Fabergé comes to the Fosse

The 2013 Midlands Model Engineering Exhibition showed that model engineering is alive and well in the UK. On the first day it was very busy, indeed, with traders reporting bumper business. Day two was busy, too. No doubt it continued into the weekend. ‘The Fosse’ as it is known colloquially is a four-day event which gives the possibility to attract plenty of visitors without serious overcrowding. Its location, right in the middle of England, makes it accessible to most parts of the country, as well as the Midlands hot-bed of model engineering. Indeed, the Warwickshire Exhibition Centre (to give it its official title) is now home to a variety of events throughout the year, not just those connected with the businesses housed at the same location.

It is always a wonderfully relaxed event - by design. Meridienne Exhibitions is a fully staffed, professional outfit. Clubs love it. They keep coming back in numbers every year. So do the traders. One or two have now switched to relying more on selling through the internet. But gaps left by them have been filled. one newcomer this year was Axminster Tools, best known among woodworkers, but also very popular with model engineers.

This show always produces lots of locomotives - many of them a bit special. This  year there seemed to be more of a balance, perhaps reflecting more closely what goes on in model engineering workshops these days. However, that does not apply to the extraordinary Fabergé type egg by John Moorhouse in silver and enamel and containing a singing bird mechanism.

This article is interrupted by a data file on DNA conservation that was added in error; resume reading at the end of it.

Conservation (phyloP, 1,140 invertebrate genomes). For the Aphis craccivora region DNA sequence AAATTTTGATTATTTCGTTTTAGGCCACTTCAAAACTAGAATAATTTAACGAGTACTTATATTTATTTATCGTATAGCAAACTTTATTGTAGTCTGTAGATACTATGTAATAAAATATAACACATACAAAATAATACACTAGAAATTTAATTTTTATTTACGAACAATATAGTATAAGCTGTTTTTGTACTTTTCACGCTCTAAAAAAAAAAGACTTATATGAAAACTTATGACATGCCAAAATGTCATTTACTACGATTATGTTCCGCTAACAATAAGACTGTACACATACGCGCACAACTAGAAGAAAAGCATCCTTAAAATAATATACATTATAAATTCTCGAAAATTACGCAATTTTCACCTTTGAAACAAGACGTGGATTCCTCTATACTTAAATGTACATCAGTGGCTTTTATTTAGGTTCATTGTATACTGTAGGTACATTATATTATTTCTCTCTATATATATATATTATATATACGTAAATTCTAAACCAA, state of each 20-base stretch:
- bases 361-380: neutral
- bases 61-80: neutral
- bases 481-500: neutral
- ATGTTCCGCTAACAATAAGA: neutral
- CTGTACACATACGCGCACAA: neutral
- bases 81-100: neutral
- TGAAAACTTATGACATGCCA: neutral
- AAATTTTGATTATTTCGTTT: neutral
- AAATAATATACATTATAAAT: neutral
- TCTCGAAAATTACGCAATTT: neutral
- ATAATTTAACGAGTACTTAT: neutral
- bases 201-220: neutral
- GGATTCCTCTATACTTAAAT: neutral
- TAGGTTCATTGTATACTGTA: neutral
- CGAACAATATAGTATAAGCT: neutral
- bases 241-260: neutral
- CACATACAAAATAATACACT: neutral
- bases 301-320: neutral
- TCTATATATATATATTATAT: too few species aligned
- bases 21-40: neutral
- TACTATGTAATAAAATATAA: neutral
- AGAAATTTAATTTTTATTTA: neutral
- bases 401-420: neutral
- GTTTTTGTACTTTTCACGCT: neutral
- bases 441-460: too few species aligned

It is interesting to see new exhibits these days from the Society of Model and Experimental Engineers. The SMEE has a wonderful collection of models donated or bequeathed by members over many decades. Recently the stationary engine group has been sorting out just what is at Marshall House. Some of these were on display and their quality is truly superb. Considering the equipment that was available to those old home workshops, they are amazing. The choice of subjects, too, is interesting - often state of the art in their day, but redundant technology in this millennium. The results also clearly belong to an earlier time when quality and craftsmanship were paramount, and the work was in scales that did not require hacking about great lumps of metal.

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